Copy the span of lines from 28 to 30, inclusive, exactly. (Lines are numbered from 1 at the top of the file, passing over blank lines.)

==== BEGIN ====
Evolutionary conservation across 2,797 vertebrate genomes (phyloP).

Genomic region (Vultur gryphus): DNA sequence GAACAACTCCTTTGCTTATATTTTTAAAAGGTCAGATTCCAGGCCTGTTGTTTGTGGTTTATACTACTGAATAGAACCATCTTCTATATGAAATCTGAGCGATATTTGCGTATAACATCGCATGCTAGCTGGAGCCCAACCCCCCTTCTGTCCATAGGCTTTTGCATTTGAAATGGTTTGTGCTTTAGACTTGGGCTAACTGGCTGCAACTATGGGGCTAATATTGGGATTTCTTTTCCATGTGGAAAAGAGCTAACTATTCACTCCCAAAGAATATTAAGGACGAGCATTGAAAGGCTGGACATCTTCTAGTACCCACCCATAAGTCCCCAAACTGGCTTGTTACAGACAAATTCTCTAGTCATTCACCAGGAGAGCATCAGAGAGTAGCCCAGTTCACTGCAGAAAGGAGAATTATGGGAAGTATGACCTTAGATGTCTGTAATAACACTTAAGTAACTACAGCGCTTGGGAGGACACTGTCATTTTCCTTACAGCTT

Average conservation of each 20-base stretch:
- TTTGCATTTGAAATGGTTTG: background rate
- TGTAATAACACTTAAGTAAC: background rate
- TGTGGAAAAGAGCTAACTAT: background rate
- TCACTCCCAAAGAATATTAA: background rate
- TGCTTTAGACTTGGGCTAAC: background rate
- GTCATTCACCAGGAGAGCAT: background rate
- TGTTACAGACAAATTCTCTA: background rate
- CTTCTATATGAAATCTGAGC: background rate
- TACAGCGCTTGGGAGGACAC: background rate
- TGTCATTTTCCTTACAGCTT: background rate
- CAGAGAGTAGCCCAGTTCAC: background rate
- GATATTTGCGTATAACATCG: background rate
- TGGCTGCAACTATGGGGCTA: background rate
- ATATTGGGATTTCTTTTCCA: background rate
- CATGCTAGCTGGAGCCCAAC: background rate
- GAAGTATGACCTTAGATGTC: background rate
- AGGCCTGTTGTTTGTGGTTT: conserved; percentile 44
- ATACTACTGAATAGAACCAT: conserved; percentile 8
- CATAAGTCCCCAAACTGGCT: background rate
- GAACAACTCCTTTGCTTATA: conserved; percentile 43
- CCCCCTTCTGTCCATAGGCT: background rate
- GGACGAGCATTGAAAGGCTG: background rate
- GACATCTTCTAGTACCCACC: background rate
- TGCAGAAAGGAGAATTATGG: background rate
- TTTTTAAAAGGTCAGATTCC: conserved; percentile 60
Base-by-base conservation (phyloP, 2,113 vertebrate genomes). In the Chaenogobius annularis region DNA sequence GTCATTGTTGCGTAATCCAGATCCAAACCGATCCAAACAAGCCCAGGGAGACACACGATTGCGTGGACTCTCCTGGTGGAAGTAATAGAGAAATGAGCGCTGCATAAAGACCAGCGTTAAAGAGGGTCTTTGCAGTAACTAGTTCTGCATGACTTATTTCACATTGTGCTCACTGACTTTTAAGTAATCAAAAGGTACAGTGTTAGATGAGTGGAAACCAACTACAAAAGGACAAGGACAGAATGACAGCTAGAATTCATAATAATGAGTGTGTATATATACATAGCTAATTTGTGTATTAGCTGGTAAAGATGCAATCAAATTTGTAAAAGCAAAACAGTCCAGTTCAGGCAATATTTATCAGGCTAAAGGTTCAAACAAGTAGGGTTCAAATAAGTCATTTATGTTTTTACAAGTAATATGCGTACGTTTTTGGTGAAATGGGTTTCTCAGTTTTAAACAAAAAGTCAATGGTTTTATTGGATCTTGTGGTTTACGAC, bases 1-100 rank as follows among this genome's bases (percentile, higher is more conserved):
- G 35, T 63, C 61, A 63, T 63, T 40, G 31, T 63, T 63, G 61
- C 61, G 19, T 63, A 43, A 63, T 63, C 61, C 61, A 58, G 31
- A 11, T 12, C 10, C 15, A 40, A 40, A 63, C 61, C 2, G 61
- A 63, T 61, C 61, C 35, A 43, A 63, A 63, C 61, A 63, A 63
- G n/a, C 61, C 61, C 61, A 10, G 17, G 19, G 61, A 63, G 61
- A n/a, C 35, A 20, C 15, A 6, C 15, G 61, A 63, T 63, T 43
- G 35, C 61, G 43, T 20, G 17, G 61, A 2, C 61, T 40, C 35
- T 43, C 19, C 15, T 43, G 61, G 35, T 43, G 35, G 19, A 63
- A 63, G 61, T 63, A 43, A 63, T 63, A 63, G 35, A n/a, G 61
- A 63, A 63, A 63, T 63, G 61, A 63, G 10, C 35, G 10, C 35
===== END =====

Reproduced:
- TTTTTAAAAGGTCAGATTCC: conserved; percentile 60
Base-by-base conservation (phyloP, 2,113 vertebrate genomes). In the Chaenogobius annularis region DNA sequence GTCATTGTTGCGTAATCCAGATCCAAACCGATCCAAACAAGCCCAGGGAGACACACGATTGCGTGGACTCTCCTGGTGGAAGTAATAGAGAAATGAGCGCTGCATAAAGACCAGCGTTAAAGAGGGTCTTTGCAGTAACTAGTTCTGCATGACTTATTTCACATTGTGCTCACTGACTTTTAAGTAATCAAAAGGTACAGTGTTAGATGAGTGGAAACCAACTACAAAAGGACAAGGACAGAATGACAGCTAGAATTCATAATAATGAGTGTGTATATATACATAGCTAATTTGTGTATTAGCTGGTAAAGATGCAATCAAATTTGTAAAAGCAAAACAGTCCAGTTCAGGCAATATTTATCAGGCTAAAGGTTCAAACAAGTAGGGTTCAAATAAGTCATTTATGTTTTTACAAGTAATATGCGTACGTTTTTGGTGAAATGGGTTTCTCAGTTTTAAACAAAAAGTCAATGGTTTTATTGGATCTTGTGGTTTACGAC, bases 1-100 rank as follows among this genome's bases (percentile, higher is more conserved):
- G 35, T 63, C 61, A 63, T 63, T 40, G 31, T 63, T 63, G 61